Farmers have, over the past days, watched with an air of resignation as construction vehicles bulldozed their soil to make way for the Central Link road Project in Attard
Many of the farmers had joined NGOs in proceedings to stop the project but lost their case. Although an appeal's court decision is still pending, the bulldozers still rolled in last week.
“They just turned up at 6am and started clearing the fields, even though there is a pending appeal before the courts,” farmers told the Times of Malta.
Despite their predicament, none of the farmers wished to be quoted by name.
“Disclosing my identity would only serve to put myself in the line of fire, as well as my family some of whom are on the State payroll,” a farmer in his seventies said when approached for a comment.
Unveiled in May 2018, the €55 million project is meant to eliminate the traffic bottleneck at Triq in-Nutar Zarb in Attard.
However, it has raised controversy due to its environmental impact including the loss of some 550 trees some and 47,000 square metres of agricultural land – the equivalent of six football pitches.
The government is insisting it will plant hundreds of trees to compensate while a reduction in traffic would ease toxic emissions.
Last November, the Environment Planning Review Tribunal dismissed the appeal filed by eNGOs who had challenged the development permit issued by the Planning Authority in the summer. In a last-ditch attempt to block the project, objectors including some of the affected farmers had taken the government to court.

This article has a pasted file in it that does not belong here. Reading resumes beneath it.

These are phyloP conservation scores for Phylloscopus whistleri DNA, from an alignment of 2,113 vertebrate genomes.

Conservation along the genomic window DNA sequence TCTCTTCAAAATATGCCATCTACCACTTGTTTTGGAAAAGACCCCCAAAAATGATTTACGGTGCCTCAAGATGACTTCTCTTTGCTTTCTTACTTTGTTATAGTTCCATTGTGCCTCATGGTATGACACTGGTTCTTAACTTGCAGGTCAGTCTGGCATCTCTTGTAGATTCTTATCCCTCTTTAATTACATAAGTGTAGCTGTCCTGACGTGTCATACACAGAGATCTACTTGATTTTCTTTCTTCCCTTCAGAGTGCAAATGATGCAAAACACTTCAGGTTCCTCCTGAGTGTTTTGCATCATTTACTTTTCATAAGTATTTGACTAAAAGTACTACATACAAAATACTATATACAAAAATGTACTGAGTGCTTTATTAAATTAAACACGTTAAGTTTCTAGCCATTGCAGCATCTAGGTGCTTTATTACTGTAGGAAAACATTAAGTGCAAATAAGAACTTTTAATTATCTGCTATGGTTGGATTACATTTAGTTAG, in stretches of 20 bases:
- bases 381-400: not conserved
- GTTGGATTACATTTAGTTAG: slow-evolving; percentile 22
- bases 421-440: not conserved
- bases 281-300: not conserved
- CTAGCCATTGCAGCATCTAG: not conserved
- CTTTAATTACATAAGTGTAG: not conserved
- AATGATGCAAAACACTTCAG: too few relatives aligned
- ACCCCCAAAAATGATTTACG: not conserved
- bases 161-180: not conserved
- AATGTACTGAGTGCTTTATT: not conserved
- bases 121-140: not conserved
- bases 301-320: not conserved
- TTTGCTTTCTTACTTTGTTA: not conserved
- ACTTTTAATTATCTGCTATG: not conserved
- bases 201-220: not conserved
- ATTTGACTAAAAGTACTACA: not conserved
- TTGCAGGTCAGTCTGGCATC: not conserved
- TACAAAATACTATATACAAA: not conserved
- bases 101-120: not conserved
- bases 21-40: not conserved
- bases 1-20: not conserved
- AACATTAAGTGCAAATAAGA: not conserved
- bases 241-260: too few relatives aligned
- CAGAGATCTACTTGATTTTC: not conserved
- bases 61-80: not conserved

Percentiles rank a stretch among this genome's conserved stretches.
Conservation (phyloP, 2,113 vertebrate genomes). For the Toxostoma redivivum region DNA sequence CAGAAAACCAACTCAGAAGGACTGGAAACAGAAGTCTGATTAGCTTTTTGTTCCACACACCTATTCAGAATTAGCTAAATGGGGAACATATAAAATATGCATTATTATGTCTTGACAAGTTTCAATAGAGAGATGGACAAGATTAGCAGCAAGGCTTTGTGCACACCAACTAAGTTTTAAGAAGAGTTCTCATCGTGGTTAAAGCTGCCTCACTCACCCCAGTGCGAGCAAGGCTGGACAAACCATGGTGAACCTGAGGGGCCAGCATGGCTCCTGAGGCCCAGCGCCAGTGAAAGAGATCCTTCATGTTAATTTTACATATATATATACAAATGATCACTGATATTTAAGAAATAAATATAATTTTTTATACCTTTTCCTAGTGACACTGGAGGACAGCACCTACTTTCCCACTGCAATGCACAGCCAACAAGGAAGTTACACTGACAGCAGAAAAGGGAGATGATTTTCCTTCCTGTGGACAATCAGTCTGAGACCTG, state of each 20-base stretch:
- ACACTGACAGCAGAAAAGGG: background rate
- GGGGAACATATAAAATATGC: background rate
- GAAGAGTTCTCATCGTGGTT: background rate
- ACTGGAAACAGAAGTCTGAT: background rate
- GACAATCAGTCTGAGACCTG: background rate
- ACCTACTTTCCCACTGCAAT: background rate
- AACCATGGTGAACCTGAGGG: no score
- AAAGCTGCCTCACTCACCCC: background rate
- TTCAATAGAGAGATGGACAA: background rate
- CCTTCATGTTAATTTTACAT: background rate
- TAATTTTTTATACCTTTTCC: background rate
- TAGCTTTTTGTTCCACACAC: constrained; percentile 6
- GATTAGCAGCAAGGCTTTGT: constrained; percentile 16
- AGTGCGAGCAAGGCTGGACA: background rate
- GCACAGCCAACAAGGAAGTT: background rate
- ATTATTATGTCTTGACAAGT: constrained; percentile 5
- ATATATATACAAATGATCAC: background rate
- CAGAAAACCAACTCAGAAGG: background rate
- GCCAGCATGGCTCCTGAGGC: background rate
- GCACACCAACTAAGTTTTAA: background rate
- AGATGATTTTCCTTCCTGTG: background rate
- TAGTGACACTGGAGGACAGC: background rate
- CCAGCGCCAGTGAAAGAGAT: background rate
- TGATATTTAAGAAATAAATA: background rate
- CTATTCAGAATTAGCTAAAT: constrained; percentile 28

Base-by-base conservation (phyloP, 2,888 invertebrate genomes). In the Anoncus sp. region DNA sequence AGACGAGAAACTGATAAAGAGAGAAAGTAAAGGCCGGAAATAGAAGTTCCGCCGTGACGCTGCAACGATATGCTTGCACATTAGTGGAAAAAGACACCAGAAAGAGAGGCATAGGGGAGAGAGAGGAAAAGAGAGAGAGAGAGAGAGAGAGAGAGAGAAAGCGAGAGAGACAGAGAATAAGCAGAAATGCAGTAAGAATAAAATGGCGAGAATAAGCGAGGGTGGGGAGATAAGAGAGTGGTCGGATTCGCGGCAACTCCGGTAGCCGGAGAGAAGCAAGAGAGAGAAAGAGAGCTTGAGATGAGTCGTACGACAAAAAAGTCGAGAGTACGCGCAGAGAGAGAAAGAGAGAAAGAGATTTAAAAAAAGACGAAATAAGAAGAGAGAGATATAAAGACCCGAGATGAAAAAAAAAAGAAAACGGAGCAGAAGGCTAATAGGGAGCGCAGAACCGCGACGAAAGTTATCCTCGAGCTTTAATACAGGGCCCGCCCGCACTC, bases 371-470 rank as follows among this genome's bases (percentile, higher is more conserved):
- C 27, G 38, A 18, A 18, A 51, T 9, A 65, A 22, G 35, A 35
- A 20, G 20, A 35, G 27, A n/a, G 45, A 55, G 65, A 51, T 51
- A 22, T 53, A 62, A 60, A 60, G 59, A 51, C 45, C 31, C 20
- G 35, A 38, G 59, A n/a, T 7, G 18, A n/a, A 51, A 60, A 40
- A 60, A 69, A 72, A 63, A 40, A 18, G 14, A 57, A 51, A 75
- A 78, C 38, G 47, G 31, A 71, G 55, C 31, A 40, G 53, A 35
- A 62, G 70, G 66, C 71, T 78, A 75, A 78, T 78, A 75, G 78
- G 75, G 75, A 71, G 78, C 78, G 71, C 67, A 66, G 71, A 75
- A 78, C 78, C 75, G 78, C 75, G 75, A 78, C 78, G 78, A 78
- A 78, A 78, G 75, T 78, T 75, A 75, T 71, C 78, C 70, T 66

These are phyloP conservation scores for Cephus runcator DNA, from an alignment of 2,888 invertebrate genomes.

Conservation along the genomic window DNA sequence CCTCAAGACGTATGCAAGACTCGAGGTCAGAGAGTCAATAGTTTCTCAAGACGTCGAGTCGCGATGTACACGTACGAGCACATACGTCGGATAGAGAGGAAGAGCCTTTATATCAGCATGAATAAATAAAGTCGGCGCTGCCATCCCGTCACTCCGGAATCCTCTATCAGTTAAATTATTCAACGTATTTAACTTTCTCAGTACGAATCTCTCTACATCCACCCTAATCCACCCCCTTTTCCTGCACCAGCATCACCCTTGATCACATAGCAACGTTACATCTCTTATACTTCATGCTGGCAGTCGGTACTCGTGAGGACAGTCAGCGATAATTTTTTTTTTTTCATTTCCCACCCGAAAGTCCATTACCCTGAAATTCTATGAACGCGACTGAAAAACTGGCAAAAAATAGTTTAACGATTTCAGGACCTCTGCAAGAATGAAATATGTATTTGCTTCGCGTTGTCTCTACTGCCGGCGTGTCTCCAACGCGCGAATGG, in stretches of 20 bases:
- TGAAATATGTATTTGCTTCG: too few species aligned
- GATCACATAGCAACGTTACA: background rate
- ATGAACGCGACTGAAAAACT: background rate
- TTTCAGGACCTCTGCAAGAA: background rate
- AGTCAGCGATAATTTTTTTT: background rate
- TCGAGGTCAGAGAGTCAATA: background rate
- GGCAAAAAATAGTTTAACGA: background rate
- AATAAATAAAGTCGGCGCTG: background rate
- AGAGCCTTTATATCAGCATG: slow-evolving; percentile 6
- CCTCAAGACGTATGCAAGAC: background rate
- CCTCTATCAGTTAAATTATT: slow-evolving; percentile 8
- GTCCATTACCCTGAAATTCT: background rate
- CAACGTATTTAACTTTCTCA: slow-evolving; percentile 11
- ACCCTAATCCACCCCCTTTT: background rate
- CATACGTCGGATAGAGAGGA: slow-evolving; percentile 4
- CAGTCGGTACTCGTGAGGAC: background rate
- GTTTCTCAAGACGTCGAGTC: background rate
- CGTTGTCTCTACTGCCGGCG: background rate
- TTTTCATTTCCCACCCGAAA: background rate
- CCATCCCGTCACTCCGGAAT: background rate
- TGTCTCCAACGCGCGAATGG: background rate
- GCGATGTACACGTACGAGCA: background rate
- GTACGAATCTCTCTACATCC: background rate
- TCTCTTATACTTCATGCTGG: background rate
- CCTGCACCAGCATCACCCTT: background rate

However, to their dismay, the works still started. In a statement, State agency Infrastructure Malta justified the decision on the grounds that a few days before, the Civil Court’s First Hall refused a request for an injunction filed by the objectors.
A full-time farmer expressed his frustration and despair while truckloads laden with soil and debris were being driven through what up to a few fays ago was a field full of broccoli plants.
“We have been cultivating this land for decades, my family earns a living from it. Luckily, not all the farm is being destroyed as part of it is not on the new road’s footprint,” he said.
Still shocked by what was going on his elderly father watched in disbelief.
“It was all in vain. The government was resolute about wanting to build the road right through our farm. My place of work for the last 50 years is no more,” he murmured.
Stretching from the end of Mrieħel bypass to the foot of Saqqajja Hill, the new road will also affect a livestock farmer.
“Authorities were completely insensitive. Nobody bothered to alert us about the start of works, meaning that, overnight, I ended up with no proper facility to house my sheep and other animals,” the farmer recounted.
“They are not only destroying my farm but one of the few quiet spots left in Attard,” he said.
Farmers are also up in arms on what they described as government’s double standards.
“For some reason Infrastructure Malta shot down our call to construct a tunnel. Why are we being treated differently from Santa Luċija and Paceville, where the government is planning several underground links?” they questioned.
Faced by this criticism the government has repeatedly said that from a cost-benefit analysis it transpired that the tunnel was not the most feasible option.